Being the 0.2%

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You never think it will be you.

Pregnancy is full of statistics. From the very beginning, you are aware of the fact that 1 in 4 pregnancies ends in miscarriage.
When you make it to 12 weeks and see that little baby bouncing around you can breathe a little bit easier.
We made it through those worrying weeks.

Then there’s the wait for the Nuchal Translucency results if you opt for the tests. 1 in 14000 – We had pretty good odds.

The anomaly scan at 20 weeks can be nerve wracking – will my baby appear healthy or will health issues become apparent? There are so many things that can go wrong, but thankfully most of us only have to worry about whether or not baby will have their legs crossed!
Our little one appeared healthy and it was confirmed she was a baby girl.

24 weeks – deep sigh of relief to have made it this far as baby is now legally recognised should they be born. It’s also around the time baby would be able to survive outside of the womb (albeit with intensive support).
She had stayed put and did so for many weeks to come.

And from then on, every week leads you closer to the birth. Brings you closer to that gorgeous, bouncing baby. You think about labour and birth, but never anticipate falling at the last hurdle. You’ve made it past every other obstacle, why would the birth be any different?
Only, for us it was different.

My only worry going into labour was whether we had enough newborn size baby grows. I told my husband he would need to buy some more after she was born because we only had a handful, and she would be small like her brother had been – I wasn’t to know we wouldn’t be needing them. One, because she would fit 0-3 comfortably! And two, because she would never be coming home with us.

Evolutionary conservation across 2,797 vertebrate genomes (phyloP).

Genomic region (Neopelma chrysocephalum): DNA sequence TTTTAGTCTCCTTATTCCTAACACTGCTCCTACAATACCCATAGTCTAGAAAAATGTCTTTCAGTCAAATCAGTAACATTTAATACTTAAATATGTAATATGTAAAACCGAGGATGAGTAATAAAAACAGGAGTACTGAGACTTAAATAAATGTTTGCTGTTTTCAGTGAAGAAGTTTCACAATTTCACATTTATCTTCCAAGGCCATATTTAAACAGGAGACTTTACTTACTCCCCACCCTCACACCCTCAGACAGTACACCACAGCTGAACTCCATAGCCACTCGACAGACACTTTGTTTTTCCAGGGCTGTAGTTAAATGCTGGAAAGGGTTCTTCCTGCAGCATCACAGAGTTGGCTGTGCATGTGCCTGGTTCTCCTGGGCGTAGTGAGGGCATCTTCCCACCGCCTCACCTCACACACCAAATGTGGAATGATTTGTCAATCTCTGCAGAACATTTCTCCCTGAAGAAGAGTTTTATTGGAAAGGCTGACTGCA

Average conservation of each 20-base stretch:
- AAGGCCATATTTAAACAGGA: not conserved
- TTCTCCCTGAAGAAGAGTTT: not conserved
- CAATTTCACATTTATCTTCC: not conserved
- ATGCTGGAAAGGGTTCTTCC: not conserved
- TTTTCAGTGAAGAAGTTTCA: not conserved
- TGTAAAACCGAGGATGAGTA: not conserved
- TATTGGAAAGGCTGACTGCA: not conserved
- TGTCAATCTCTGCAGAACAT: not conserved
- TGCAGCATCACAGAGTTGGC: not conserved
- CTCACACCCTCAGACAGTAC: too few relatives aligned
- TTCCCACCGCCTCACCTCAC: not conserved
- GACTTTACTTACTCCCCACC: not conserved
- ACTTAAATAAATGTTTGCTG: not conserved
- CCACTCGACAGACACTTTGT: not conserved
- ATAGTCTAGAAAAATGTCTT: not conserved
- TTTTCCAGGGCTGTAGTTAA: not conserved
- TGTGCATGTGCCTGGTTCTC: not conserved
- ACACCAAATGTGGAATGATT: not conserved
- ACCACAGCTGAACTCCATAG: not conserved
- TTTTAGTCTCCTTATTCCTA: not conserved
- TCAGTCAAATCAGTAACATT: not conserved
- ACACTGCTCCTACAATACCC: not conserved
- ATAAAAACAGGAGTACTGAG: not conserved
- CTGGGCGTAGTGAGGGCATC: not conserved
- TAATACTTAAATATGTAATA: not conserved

One memory that is still quite strong in my mind is from when I was in labour about an hour before it went down hill. The contractions were very painful, and I was having quite a few back to back. I needed inspiration – something to get me through.
So I delved into my hospital bag which was filled with lots of different baby grows and outfits because I couldn’t decide on what to put her in when she arrived!
I dug out the very first outfit I bought when I found out she was a little girl. Underneath the little dungaree shorts, there was a pink and white stripy baby grow with frills over the arm holes.
I laid it out on the bed and rubbed my belly, telling her that I didn’t mind the pain because she would soon be here in my arms. Right then I decided this was the first baby grow I wanted her to wear. It was filled with so many happy memories for me because I bought it the same day that I had my gender scan – my dream of having a little girl was coming true. I couldn’t believe it! I would often stare at the little outfit hung up in her wardrobe, smiling like a goon and counting down the days.

That baby grow is now in her memory box, and is even more precious as it’s one of the only two baby grows Ivy ever got to wear.

The chances of placenta abruption occurring in further pregnancies is 10%. This seems like a ridiculously big percentage now, but with increased monitoring and an early delivery I hopefully won’t be part of that 0.2% again.

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